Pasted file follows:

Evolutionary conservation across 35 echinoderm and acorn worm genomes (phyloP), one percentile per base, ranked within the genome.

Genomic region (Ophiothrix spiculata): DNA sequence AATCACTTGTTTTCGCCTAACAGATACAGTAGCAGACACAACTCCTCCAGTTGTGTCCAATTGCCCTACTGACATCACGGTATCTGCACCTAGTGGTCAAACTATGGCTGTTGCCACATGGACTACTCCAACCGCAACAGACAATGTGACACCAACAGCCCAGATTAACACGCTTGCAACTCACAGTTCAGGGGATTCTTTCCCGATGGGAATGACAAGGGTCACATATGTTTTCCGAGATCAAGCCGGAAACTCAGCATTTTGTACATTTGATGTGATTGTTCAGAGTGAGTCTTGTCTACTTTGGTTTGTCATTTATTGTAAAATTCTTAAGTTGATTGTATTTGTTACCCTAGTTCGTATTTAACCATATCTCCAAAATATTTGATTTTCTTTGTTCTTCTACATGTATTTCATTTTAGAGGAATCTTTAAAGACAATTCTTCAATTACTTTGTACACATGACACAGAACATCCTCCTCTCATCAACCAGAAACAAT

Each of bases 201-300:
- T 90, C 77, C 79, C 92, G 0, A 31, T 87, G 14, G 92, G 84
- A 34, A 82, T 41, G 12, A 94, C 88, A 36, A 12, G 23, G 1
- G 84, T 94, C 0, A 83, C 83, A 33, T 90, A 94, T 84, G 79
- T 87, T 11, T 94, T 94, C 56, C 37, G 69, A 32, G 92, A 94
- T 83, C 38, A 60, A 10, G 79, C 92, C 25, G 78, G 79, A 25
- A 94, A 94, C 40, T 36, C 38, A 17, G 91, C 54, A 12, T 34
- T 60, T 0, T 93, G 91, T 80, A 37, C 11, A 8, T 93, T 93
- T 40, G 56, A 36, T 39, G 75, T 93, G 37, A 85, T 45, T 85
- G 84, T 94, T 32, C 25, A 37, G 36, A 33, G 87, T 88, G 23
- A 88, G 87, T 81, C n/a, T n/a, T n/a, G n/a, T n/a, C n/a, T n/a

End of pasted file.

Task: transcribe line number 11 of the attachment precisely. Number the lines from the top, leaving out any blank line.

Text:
- T 40, G 56, A 36, T 39, G 75, T 93, G 37, A 85, T 45, T 85